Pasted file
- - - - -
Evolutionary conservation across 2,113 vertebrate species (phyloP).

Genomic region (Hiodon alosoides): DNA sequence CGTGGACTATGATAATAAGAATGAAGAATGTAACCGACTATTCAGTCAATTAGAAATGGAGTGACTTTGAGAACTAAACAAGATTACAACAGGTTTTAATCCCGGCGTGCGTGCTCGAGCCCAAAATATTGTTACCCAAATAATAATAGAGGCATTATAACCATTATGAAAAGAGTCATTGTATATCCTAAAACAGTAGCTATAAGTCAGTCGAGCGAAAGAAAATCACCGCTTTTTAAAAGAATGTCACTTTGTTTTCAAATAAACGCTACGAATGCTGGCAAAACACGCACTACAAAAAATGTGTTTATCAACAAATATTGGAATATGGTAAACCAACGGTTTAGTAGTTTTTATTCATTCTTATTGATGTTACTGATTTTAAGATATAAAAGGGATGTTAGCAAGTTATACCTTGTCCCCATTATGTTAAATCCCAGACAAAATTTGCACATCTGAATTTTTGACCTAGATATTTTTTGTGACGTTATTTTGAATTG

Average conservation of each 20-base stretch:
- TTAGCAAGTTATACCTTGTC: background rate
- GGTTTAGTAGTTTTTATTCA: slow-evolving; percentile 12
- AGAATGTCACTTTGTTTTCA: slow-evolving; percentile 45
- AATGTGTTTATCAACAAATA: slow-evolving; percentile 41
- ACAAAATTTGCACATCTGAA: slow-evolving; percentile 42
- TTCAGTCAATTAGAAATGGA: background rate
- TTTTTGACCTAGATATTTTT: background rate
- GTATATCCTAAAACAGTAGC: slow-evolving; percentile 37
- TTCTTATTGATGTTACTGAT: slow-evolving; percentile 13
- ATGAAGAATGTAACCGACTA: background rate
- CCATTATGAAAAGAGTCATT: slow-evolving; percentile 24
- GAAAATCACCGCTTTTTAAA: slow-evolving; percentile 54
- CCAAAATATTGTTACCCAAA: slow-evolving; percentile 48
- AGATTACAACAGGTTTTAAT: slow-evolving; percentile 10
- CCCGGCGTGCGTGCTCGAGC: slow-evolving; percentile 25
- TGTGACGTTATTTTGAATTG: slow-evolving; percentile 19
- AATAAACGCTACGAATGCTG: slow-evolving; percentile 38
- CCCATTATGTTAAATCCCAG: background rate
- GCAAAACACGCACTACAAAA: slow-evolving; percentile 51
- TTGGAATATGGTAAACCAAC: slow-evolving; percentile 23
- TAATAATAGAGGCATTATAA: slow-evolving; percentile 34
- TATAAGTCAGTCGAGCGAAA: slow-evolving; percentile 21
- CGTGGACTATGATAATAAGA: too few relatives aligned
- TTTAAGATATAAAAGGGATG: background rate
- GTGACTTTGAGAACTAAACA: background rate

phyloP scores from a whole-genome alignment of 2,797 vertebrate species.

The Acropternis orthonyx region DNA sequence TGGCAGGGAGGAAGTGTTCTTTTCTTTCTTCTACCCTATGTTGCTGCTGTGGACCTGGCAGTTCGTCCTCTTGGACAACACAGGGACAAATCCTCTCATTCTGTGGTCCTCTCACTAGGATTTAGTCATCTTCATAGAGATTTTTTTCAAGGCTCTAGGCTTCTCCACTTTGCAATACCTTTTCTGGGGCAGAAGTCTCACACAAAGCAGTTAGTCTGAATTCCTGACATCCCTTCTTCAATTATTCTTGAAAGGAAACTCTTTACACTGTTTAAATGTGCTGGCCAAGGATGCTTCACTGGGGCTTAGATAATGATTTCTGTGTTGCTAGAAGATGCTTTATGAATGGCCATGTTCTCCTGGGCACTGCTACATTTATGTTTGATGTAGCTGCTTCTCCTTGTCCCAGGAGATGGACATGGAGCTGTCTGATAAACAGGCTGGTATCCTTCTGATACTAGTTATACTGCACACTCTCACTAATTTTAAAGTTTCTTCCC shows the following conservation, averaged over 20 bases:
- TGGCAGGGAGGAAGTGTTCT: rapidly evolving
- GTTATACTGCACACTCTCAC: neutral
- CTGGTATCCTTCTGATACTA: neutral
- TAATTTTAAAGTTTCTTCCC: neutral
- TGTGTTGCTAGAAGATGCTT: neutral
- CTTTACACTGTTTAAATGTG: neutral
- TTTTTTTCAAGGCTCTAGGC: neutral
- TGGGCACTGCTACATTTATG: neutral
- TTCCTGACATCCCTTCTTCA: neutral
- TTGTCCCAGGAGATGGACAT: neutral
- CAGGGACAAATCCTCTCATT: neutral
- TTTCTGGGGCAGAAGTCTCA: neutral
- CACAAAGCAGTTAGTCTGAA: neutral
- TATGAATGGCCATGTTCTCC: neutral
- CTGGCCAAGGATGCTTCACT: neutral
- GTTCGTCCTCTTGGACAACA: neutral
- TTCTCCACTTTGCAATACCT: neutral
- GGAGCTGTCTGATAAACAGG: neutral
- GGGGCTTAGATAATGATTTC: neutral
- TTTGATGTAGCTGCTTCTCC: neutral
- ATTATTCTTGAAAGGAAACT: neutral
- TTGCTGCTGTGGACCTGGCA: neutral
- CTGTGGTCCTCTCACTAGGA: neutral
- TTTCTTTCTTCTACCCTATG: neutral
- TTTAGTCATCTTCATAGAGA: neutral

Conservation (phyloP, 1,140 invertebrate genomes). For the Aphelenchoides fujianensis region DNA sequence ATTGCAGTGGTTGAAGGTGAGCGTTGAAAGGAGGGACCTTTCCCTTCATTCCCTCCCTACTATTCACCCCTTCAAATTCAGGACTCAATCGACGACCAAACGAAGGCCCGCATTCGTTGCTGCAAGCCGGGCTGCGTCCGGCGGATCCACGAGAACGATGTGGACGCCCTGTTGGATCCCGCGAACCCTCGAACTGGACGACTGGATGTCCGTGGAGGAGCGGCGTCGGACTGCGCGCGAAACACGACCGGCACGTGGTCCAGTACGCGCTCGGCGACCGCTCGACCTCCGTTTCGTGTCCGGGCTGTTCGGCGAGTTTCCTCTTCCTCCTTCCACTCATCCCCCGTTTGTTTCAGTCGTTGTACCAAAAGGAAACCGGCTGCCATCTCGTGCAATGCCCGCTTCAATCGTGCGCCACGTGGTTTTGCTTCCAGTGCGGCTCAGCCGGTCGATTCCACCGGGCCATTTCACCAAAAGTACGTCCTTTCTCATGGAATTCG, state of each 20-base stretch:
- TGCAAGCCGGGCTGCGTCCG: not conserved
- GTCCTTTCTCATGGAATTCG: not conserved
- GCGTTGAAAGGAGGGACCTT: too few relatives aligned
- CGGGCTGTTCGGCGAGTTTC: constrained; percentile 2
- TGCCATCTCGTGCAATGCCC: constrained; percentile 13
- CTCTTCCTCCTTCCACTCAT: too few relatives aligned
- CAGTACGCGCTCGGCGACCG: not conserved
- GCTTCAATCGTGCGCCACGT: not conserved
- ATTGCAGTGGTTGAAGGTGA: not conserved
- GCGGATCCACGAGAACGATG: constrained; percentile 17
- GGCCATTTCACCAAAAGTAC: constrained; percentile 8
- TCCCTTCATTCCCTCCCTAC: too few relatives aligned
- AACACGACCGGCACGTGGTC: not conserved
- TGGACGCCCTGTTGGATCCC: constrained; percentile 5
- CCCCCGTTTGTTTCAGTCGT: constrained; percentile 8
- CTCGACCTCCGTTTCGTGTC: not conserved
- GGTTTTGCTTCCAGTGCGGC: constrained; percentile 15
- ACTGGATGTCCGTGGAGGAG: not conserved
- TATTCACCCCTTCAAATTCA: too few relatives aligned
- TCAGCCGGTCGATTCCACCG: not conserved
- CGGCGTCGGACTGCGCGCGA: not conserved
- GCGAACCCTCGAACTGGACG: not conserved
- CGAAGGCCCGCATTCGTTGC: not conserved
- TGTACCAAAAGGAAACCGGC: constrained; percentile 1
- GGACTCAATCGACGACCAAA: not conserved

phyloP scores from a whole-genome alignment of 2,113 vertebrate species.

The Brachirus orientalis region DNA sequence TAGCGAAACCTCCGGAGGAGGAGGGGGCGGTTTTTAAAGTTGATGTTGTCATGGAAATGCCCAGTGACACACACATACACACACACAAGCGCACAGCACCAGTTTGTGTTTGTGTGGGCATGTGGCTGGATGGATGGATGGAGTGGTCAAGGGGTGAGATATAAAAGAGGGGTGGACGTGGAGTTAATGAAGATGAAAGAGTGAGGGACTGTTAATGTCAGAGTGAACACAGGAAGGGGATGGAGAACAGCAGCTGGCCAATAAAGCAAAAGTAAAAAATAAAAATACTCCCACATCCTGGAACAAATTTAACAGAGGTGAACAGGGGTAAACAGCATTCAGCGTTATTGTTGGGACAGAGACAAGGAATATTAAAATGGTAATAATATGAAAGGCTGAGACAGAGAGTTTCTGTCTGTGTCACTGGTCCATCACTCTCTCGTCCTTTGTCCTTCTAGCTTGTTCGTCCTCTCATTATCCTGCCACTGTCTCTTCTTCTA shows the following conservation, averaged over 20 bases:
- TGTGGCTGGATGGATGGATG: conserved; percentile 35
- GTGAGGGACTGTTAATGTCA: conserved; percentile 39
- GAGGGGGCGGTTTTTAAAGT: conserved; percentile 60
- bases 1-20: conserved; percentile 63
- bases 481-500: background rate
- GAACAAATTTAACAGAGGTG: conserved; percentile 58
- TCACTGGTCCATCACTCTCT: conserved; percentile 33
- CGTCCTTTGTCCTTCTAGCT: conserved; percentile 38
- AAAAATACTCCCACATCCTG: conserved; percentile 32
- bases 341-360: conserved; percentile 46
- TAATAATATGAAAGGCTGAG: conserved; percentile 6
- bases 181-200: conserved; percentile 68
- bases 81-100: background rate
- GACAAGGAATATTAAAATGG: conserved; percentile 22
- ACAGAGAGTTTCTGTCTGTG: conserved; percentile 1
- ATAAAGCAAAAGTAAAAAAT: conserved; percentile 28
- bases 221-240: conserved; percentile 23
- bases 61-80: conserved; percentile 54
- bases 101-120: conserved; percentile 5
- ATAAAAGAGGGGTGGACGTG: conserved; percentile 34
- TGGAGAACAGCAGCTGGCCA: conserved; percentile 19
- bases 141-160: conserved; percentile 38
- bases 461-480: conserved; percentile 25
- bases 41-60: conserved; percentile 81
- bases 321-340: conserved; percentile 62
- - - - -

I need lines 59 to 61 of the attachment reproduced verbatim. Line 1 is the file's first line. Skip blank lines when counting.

- GCGTTGAAAGGAGGGACCTT: too few relatives aligned
- CGGGCTGTTCGGCGAGTTTC: constrained; percentile 2
- TGCCATCTCGTGCAATGCCC: constrained; percentile 13